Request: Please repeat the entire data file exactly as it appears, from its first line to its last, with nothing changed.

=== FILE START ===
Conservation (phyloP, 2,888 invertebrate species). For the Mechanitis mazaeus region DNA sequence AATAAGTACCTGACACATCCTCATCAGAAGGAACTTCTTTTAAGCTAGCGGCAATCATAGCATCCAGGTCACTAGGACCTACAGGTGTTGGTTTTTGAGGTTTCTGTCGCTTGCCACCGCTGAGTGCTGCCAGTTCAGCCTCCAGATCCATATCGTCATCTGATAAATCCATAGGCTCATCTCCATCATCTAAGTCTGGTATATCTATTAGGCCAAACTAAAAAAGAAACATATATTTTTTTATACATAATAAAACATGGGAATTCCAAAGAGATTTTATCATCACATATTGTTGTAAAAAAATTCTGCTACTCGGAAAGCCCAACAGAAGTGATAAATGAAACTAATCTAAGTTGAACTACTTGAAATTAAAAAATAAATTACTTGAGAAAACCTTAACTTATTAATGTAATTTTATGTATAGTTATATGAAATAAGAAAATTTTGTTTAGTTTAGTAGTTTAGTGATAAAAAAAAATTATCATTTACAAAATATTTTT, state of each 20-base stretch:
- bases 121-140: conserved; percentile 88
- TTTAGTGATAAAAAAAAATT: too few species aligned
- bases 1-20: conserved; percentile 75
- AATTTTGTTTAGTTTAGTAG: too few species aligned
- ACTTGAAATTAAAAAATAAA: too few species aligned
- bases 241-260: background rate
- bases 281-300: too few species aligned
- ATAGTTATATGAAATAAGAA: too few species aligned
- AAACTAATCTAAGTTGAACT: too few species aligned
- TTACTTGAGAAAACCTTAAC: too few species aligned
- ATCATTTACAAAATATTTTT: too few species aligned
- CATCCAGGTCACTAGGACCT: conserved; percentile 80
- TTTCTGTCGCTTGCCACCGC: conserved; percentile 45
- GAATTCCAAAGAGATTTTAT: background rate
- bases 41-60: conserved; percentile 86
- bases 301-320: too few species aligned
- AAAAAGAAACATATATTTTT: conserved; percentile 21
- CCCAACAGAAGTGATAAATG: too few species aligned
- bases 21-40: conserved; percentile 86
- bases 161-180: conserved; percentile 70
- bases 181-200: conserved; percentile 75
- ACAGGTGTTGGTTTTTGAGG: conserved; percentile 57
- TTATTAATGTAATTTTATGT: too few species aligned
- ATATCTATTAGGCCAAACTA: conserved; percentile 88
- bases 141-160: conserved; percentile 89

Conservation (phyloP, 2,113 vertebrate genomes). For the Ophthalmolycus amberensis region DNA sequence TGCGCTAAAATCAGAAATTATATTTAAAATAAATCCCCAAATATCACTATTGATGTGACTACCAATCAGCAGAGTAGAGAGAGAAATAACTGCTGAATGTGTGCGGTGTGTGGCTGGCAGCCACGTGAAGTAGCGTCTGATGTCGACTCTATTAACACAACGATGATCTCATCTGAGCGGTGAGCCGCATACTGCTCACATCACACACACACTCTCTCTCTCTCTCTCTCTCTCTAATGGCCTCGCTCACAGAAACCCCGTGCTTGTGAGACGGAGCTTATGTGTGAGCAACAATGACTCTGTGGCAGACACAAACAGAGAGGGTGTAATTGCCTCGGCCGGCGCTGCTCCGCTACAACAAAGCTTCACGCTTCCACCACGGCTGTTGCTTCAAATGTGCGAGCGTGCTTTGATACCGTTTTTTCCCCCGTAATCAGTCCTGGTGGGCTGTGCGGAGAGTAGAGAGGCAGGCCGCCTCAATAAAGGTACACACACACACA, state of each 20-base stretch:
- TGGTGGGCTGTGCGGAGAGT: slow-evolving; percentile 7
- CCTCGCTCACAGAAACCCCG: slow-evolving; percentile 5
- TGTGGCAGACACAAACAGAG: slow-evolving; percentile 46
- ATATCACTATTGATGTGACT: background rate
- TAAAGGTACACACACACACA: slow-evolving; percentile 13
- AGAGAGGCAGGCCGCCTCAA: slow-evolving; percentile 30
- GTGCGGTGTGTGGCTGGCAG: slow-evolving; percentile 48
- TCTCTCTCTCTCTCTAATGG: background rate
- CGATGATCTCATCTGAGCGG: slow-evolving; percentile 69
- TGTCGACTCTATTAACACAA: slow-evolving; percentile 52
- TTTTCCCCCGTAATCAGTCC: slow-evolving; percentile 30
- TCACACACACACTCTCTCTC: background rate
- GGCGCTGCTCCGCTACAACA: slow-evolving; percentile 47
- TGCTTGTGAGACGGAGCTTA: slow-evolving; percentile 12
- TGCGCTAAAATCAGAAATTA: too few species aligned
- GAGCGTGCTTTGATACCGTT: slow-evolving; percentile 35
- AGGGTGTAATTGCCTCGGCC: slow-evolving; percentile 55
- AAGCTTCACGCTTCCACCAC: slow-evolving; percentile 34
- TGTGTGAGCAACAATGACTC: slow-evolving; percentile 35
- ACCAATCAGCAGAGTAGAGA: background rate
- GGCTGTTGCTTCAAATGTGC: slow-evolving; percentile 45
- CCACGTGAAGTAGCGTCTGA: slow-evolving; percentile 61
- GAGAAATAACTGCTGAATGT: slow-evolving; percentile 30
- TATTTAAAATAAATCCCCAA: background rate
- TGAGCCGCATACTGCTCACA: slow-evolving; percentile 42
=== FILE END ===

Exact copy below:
Conservation (phyloP, 2,888 invertebrate species). For the Mechanitis mazaeus region DNA sequence AATAAGTACCTGACACATCCTCATCAGAAGGAACTTCTTTTAAGCTAGCGGCAATCATAGCATCCAGGTCACTAGGACCTACAGGTGTTGGTTTTTGAGGTTTCTGTCGCTTGCCACCGCTGAGTGCTGCCAGTTCAGCCTCCAGATCCATATCGTCATCTGATAAATCCATAGGCTCATCTCCATCATCTAAGTCTGGTATATCTATTAGGCCAAACTAAAAAAGAAACATATATTTTTTTATACATAATAAAACATGGGAATTCCAAAGAGATTTTATCATCACATATTGTTGTAAAAAAATTCTGCTACTCGGAAAGCCCAACAGAAGTGATAAATGAAACTAATCTAAGTTGAACTACTTGAAATTAAAAAATAAATTACTTGAGAAAACCTTAACTTATTAATGTAATTTTATGTATAGTTATATGAAATAAGAAAATTTTGTTTAGTTTAGTAGTTTAGTGATAAAAAAAAATTATCATTTACAAAATATTTTT, state of each 20-base stretch:
- bases 121-140: conserved; percentile 88
- TTTAGTGATAAAAAAAAATT: too few species aligned
- bases 1-20: conserved; percentile 75
- AATTTTGTTTAGTTTAGTAG: too few species aligned
- ACTTGAAATTAAAAAATAAA: too few species aligned
- bases 241-260: background rate
- bases 281-300: too few species aligned
- ATAGTTATATGAAATAAGAA: too few species aligned
- AAACTAATCTAAGTTGAACT: too few species aligned
- TTACTTGAGAAAACCTTAAC: too few species aligned
- ATCATTTACAAAATATTTTT: too few species aligned
- CATCCAGGTCACTAGGACCT: conserved; percentile 80
- TTTCTGTCGCTTGCCACCGC: conserved; percentile 45
- GAATTCCAAAGAGATTTTAT: background rate
- bases 41-60: conserved; percentile 86
- bases 301-320: too few species aligned
- AAAAAGAAACATATATTTTT: conserved; percentile 21
- CCCAACAGAAGTGATAAATG: too few species aligned
- bases 21-40: conserved; percentile 86
- bases 161-180: conserved; percentile 70
- bases 181-200: conserved; percentile 75
- ACAGGTGTTGGTTTTTGAGG: conserved; percentile 57
- TTATTAATGTAATTTTATGT: too few species aligned
- ATATCTATTAGGCCAAACTA: conserved; percentile 88
- bases 141-160: conserved; percentile 89

Conservation (phyloP, 2,113 vertebrate genomes). For the Ophthalmolycus amberensis region DNA sequence TGCGCTAAAATCAGAAATTATATTTAAAATAAATCCCCAAATATCACTATTGATGTGACTACCAATCAGCAGAGTAGAGAGAGAAATAACTGCTGAATGTGTGCGGTGTGTGGCTGGCAGCCACGTGAAGTAGCGTCTGATGTCGACTCTATTAACACAACGATGATCTCATCTGAGCGGTGAGCCGCATACTGCTCACATCACACACACACTCTCTCTCTCTCTCTCTCTCTCTAATGGCCTCGCTCACAGAAACCCCGTGCTTGTGAGACGGAGCTTATGTGTGAGCAACAATGACTCTGTGGCAGACACAAACAGAGAGGGTGTAATTGCCTCGGCCGGCGCTGCTCCGCTACAACAAAGCTTCACGCTTCCACCACGGCTGTTGCTTCAAATGTGCGAGCGTGCTTTGATACCGTTTTTTCCCCCGTAATCAGTCCTGGTGGGCTGTGCGGAGAGTAGAGAGGCAGGCCGCCTCAATAAAGGTACACACACACACA, state of each 20-base stretch:
- TGGTGGGCTGTGCGGAGAGT: slow-evolving; percentile 7
- CCTCGCTCACAGAAACCCCG: slow-evolving; percentile 5
- TGTGGCAGACACAAACAGAG: slow-evolving; percentile 46
- ATATCACTATTGATGTGACT: background rate
- TAAAGGTACACACACACACA: slow-evolving; percentile 13
- AGAGAGGCAGGCCGCCTCAA: slow-evolving; percentile 30
- GTGCGGTGTGTGGCTGGCAG: slow-evolving; percentile 48
- TCTCTCTCTCTCTCTAATGG: background rate
- CGATGATCTCATCTGAGCGG: slow-evolving; percentile 69
- TGTCGACTCTATTAACACAA: slow-evolving; percentile 52
- TTTTCCCCCGTAATCAGTCC: slow-evolving; percentile 30
- TCACACACACACTCTCTCTC: background rate
- GGCGCTGCTCCGCTACAACA: slow-evolving; percentile 47
- TGCTTGTGAGACGGAGCTTA: slow-evolving; percentile 12
- TGCGCTAAAATCAGAAATTA: too few species aligned
- GAGCGTGCTTTGATACCGTT: slow-evolving; percentile 35
- AGGGTGTAATTGCCTCGGCC: slow-evolving; percentile 55
- AAGCTTCACGCTTCCACCAC: slow-evolving; percentile 34
- TGTGTGAGCAACAATGACTC: slow-evolving; percentile 35
- ACCAATCAGCAGAGTAGAGA: background rate
- GGCTGTTGCTTCAAATGTGC: slow-evolving; percentile 45
- CCACGTGAAGTAGCGTCTGA: slow-evolving; percentile 61
- GAGAAATAACTGCTGAATGT: slow-evolving; percentile 30
- TATTTAAAATAAATCCCCAA: background rate
- TGAGCCGCATACTGCTCACA: slow-evolving; percentile 42